It is known that today the Social Credit System is rather a set of disparate systems, each of which is just studying the work of various algorithms in order to identify the best combination. Therefore, we can safely say that while many Chinese citizens live in a test version of an as yet unknown reality. However, the Chinese authorities also have plans to improve this structure. And the closest date associated with this in the future is already very close - this is the 2020th year, in which the PRC plans to create a truly unified System of Social Trust, when all information for each citizen will be in one database.

How will the second part of the system, related to access to services and benefits, work? Some assumptions can be made based on existing prototypes. For example, in the city of Rongcheng, with a D rating (the lowest of all), they hardly take even simple jobs, loans and plane tickets are also not available, and you can rent something only with a large deposit. If, for example, for representatives C and D, renting a bike costs 200 yuan, then for citizens of level A + this happens without a deposit, besides, the first hour and a half of using the transport is generally free. In addition, for A + holders, treatment is free if it fits into a certain amount - and the higher the rating, the greater the amount covered by the insurance.

These are the general principles of the Social Trust System, from which it can be seen that, at least from the outside, they are trying to observe the following principle: the possibility of acquiring material wealth is directly proportional to how well you fit into this system. The current level of technology development already allows you to reduce the rating for free travel, smoking in prohibited places, throwing garbage. And in Shanghai, for example, they tested scoring on a very family issue - they established a decrease in the rating for those who had not visited their parents for a long time. And this, believe me, is just the beginning.

How will the system evolve? At least at this stage, there are several “pitfalls”. The ideological rationale for SCS was the already mentioned above concept of “scientific development and building a harmonious society”, expressed in 2003, which proposes to identify and promote “trustworthy citizens”. This model has divided hitherto equal people into those who are “worthy of trust” and those who are already “unreliable”, because they either discredited themselves earlier, or because of their personal characteristics - a series of actions that are not beneficial to society, low level of education, bad environment is at risk.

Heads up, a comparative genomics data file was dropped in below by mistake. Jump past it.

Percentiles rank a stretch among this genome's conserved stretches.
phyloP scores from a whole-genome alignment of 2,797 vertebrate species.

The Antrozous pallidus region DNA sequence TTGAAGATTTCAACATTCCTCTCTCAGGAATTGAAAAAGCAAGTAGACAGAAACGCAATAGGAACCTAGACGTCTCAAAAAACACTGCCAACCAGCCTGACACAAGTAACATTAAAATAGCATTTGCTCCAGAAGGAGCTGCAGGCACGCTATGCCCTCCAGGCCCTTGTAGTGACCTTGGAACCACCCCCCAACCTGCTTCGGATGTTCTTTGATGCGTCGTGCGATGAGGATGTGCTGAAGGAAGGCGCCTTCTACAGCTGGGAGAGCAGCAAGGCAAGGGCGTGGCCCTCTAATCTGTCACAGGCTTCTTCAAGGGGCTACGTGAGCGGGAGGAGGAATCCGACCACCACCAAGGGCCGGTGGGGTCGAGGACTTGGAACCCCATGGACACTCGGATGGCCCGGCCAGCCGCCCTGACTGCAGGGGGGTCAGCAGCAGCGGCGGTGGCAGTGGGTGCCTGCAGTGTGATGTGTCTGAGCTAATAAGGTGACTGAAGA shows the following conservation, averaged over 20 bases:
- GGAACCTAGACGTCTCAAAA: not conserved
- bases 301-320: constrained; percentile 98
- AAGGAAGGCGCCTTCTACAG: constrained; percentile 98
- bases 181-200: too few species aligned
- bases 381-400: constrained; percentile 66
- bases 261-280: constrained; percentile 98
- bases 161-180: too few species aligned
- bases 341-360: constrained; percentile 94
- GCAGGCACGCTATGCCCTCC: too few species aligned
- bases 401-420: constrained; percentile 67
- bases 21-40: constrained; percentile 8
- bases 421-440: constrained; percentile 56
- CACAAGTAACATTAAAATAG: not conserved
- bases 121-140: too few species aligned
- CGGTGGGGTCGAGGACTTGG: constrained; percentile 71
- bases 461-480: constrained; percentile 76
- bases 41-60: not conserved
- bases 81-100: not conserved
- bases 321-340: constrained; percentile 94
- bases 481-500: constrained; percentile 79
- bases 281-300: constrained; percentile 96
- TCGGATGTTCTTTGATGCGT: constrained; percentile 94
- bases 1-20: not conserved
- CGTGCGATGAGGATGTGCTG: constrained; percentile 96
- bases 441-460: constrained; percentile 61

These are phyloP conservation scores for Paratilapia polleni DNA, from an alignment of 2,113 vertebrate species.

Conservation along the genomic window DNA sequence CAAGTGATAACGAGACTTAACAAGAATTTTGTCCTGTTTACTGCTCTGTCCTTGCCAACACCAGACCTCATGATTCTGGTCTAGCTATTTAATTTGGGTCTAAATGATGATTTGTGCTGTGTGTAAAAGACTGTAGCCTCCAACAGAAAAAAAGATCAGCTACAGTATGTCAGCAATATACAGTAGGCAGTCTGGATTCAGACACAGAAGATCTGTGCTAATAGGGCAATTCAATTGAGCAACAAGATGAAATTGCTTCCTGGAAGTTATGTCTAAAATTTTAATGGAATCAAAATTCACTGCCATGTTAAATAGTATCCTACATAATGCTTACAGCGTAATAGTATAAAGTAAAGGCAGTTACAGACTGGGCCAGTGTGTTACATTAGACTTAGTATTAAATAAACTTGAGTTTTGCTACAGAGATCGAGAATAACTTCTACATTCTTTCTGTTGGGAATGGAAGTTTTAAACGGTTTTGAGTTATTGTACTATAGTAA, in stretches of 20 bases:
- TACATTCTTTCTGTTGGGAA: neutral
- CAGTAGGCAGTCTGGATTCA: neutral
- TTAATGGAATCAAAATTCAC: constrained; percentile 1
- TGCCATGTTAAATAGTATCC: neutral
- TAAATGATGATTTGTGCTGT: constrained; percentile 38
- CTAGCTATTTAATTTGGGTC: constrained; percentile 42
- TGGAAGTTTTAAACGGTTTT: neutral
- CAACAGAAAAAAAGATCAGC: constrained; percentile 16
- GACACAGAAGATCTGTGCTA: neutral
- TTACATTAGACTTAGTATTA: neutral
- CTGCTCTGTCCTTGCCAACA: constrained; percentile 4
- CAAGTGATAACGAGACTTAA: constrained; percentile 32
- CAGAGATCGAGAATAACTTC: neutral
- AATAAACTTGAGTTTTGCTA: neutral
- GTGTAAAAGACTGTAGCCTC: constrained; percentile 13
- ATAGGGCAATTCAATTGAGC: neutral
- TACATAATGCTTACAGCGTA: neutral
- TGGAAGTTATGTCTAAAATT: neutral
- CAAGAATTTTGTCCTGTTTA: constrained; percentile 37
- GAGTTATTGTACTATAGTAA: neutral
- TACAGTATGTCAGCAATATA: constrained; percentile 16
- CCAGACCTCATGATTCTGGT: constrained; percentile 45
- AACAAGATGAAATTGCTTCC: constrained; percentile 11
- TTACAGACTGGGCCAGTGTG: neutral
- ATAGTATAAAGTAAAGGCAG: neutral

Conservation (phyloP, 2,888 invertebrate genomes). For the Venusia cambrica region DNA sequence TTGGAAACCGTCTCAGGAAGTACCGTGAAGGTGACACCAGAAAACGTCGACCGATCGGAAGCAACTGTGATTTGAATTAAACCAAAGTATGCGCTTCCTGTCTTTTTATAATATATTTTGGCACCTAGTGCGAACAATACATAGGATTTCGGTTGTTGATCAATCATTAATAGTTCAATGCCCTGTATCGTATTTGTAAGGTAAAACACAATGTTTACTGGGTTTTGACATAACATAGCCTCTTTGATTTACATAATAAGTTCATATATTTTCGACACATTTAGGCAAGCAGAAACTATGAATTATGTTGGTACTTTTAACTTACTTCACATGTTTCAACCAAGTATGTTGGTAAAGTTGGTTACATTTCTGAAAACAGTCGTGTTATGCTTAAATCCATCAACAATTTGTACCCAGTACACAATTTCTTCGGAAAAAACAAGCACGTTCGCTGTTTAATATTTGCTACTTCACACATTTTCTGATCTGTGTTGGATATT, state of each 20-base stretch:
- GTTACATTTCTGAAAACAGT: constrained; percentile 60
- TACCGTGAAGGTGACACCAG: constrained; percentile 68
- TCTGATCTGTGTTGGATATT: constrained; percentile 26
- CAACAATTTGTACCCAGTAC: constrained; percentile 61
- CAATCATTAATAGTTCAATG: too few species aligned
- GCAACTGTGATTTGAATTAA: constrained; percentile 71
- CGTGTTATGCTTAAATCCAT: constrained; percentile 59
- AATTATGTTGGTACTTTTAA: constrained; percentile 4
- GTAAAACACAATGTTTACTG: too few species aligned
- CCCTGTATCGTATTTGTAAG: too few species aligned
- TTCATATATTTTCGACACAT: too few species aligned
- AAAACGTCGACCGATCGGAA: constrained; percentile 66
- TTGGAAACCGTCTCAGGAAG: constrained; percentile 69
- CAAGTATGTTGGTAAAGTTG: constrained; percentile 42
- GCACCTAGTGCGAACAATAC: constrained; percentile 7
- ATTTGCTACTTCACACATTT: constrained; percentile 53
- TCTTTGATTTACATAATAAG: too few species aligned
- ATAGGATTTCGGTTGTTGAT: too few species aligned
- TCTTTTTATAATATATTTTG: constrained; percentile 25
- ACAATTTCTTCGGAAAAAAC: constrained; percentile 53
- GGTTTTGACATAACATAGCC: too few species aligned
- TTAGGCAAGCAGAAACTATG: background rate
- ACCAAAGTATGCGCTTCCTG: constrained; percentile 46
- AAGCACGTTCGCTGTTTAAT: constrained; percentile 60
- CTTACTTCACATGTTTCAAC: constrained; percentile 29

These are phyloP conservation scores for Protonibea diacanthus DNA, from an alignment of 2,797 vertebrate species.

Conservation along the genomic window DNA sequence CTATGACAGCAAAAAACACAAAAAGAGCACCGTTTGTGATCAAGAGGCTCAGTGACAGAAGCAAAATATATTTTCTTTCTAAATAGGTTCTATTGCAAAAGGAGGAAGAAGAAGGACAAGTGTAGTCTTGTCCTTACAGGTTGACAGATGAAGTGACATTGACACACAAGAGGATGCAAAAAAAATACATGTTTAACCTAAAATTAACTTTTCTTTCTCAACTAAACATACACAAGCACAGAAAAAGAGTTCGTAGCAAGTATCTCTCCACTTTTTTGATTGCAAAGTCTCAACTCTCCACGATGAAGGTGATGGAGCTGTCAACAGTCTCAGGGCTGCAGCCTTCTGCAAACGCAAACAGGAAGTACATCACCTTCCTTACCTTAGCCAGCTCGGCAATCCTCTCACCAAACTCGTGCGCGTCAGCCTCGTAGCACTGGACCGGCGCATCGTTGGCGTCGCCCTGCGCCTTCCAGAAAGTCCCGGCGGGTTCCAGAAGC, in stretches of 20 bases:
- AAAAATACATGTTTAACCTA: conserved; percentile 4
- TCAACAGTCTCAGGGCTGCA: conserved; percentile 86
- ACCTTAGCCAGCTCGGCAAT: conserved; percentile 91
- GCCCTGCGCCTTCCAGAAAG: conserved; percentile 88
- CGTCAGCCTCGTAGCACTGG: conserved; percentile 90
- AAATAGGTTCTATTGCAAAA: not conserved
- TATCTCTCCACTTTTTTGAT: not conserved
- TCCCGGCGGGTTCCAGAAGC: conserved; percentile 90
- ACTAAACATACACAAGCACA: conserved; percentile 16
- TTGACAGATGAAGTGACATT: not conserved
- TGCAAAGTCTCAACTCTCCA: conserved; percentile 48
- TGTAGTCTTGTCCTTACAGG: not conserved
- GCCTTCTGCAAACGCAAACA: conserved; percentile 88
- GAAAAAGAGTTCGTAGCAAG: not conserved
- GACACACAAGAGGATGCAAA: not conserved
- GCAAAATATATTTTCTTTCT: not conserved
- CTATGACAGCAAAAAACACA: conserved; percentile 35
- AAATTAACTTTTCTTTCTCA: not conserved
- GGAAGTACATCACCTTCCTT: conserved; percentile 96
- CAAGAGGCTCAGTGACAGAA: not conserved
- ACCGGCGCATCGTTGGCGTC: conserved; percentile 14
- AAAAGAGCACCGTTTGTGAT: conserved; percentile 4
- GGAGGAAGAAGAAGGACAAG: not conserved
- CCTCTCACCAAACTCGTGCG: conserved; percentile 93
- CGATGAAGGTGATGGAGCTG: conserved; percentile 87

What will happen to those who could not get an education or in his youth led a somewhat dissolute life and was associated with a number of even minor, but wrongdoings? Such people receive low ratings and therefore cannot fully enjoy the benefits of civilization on a par with law-abiding. But the problem is not only this - the operation of the system will inevitably lead to the mutual isolation of people with a high rating from people with a low rating. Since the very contact with “unreliable” can lead to a downgrade, this can lead to the emergence of a zone of alienation around people with low scoring.

Another aspect relates to information security. The work of SCS completely destroys the personal space of people, freedom and “privacy” are out of the question. But how much of this information will be protected from all sorts of errors, manipulations, attacks? And who are the judges if the citizen does not agree with the verdict of the system? Answers to these questions will appear in the very near future.